Stop Overthinking and Start Making Decisions | TechWell

Stop Overthinking and Start Making Decisions

One of the keys to successful decision making is actually making the decision. If you tend to put off making decisions while you analyze, contemplate, compare, consider, and gather more and more facts and data, you’ll probably drive yourself crazy.

Some decisions, of course, require thoughtful consideration. But some don’t. Among the types of situations that Brainzooming.com cites as deserving quick decisions are those in which the outcome won’t matter a lot, those from which you can recover quickly if they prove faulty, and those in which you can easily spend more money making the decision than the decision itself costs.

But even if the decision is important, overthinking and overanalyzing can be taken to an extreme in which anxiety escalates and intensifies and you feel paralyzed by not knowing what to do. In such situations, you may ultimately become unable to make the decision at all.

The solution isn’t to go to the other extreme and make snap judgments. But like snap judgments, even well thought-out, carefully analyzed decisions could prove to be the wrong ones. So part of making a decision now rather than in the faraway future is embracing the possibility of failing. By becoming comfortable with the potential that your decision could be a bad one, you free yourself from the paralysis and pain of overthinking.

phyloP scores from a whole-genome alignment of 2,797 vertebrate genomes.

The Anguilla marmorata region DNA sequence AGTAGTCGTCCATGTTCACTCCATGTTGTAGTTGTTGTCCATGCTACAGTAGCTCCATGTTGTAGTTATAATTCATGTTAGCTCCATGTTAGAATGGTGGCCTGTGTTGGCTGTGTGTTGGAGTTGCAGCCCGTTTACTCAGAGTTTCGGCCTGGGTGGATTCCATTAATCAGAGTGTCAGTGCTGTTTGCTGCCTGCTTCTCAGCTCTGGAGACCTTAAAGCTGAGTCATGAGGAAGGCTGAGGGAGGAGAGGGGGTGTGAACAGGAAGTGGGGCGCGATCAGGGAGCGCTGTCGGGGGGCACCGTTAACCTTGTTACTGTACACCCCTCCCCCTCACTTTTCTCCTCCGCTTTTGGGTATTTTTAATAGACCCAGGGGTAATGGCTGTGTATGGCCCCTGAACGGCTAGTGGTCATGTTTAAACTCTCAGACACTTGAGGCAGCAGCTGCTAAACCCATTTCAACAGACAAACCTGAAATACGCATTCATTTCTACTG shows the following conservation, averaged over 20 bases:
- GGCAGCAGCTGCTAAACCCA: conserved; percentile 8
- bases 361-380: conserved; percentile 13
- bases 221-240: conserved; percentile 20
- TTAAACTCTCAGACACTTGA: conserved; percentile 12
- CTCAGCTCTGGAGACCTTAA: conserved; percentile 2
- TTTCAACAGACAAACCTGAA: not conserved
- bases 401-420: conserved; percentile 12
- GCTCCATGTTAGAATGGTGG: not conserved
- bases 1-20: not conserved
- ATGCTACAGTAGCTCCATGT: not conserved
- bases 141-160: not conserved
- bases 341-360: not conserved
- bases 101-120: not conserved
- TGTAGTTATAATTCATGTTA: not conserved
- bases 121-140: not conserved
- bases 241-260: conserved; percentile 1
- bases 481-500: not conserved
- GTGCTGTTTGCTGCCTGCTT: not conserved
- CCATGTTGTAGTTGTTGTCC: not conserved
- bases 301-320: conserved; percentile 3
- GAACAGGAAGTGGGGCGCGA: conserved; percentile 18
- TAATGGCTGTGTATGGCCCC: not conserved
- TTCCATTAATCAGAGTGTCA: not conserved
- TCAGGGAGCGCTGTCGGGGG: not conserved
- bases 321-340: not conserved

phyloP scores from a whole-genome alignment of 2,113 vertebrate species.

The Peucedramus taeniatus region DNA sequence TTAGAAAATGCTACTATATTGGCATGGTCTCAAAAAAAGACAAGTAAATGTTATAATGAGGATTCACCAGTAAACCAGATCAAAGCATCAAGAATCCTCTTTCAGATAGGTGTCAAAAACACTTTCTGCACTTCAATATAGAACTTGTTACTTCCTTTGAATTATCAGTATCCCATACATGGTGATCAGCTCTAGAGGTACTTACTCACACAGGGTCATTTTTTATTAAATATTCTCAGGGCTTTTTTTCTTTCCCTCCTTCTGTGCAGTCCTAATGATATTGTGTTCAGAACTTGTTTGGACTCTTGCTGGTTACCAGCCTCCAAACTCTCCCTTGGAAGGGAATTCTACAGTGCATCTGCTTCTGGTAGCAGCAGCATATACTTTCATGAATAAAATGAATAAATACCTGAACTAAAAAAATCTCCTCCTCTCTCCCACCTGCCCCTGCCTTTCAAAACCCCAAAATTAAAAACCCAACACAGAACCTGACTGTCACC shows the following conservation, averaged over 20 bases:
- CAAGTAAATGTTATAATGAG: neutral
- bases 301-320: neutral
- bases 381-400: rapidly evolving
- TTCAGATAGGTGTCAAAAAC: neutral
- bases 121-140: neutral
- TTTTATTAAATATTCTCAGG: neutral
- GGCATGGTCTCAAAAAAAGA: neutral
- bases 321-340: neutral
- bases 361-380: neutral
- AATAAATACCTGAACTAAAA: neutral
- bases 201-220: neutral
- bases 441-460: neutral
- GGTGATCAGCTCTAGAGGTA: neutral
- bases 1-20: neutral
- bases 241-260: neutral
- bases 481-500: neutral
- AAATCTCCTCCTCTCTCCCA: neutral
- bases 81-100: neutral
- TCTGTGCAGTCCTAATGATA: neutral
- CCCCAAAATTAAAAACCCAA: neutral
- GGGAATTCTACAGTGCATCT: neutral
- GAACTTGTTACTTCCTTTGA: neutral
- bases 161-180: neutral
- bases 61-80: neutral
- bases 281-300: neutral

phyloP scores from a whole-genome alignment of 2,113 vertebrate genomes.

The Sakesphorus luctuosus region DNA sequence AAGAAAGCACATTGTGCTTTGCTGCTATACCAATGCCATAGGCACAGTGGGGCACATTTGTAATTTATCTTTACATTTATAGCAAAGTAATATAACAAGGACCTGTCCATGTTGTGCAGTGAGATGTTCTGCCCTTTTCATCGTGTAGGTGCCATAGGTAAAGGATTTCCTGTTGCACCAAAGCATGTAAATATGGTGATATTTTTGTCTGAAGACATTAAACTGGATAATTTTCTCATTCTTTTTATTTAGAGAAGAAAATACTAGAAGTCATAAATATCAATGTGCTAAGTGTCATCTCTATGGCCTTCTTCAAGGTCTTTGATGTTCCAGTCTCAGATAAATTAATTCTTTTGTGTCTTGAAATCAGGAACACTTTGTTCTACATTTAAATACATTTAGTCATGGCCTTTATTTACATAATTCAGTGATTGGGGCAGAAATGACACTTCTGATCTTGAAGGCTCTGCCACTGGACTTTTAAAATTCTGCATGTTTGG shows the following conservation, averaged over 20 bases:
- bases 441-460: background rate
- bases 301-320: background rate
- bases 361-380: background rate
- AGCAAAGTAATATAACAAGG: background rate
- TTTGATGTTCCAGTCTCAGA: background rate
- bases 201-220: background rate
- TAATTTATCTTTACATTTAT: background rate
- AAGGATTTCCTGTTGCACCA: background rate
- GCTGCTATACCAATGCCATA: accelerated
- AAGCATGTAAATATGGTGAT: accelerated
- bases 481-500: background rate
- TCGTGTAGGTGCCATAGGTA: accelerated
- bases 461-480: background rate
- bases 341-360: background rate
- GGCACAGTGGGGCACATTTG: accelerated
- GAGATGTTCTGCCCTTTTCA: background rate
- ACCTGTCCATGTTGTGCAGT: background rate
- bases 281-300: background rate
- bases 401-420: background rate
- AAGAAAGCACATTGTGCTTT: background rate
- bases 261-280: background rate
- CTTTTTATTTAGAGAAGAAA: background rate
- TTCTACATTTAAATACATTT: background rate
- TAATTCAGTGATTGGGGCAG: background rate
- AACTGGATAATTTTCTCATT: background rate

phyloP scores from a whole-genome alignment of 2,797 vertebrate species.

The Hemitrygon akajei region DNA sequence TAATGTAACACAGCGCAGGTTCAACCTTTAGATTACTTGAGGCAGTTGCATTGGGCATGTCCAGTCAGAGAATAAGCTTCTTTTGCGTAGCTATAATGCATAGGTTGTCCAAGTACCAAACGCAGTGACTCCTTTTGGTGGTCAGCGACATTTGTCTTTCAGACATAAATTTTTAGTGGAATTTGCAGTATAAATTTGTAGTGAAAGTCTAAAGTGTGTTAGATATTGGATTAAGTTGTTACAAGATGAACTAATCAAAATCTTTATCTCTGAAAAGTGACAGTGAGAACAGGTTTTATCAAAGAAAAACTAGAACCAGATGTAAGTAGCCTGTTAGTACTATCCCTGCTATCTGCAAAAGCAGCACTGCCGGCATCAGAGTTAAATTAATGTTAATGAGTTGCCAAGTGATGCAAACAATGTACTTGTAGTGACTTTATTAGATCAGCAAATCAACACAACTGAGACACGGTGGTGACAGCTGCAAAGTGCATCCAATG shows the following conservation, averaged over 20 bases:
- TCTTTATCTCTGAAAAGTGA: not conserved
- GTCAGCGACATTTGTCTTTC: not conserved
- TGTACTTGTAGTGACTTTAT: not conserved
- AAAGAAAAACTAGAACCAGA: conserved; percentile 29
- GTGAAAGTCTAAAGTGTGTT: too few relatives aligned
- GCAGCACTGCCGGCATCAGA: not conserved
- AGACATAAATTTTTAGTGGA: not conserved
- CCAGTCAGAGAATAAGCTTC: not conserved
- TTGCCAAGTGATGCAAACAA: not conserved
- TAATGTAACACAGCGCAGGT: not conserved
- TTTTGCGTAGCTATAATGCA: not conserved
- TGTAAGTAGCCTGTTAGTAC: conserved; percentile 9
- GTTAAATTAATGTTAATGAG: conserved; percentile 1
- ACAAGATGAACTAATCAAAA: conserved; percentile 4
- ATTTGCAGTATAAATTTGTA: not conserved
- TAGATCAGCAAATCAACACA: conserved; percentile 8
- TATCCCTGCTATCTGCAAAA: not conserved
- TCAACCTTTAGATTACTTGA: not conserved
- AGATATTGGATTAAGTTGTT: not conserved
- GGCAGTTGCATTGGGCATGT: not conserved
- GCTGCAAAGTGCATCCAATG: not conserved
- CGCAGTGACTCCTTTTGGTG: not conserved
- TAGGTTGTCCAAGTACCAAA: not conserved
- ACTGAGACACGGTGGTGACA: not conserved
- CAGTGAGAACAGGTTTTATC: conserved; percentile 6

This type of acceptance is important because, even though the decision you make could prove to be a mistake, there are potential dangers to overthinking. For one thing, it’s difficult to focus on your work or concentrate on anything other than the nerve-wracking decision to be made. Furthermore, studies suggest that a pattern of overthinking can impair problem solving and contribute to sustained sadness, pessimism, and negative thinking.

An infrequent case of thinking long and hard may be OK—we all face occasional tough decisions that demand this of us—but an incessant cycle of overthinking can take a toll on one’s psychological well-being.

If you’re a relentless overthinker, recognize that you probably won’t become a psychic in time to know what tomorrow will bring. Keep in mind that repetitively rethinking what you’ve already rethought won’t get you any closer to deciding. All the thinking and analyzing is useful only if it leads to a decision or action.

So take a break from thinking about the decision. When you return to it, give yourself a time limit to decide. If the facts at hand don’t help, go with your gut. Make a decision and act on it. Don’t think. Do. Get it over with and move on to the things in your life that you enjoy.

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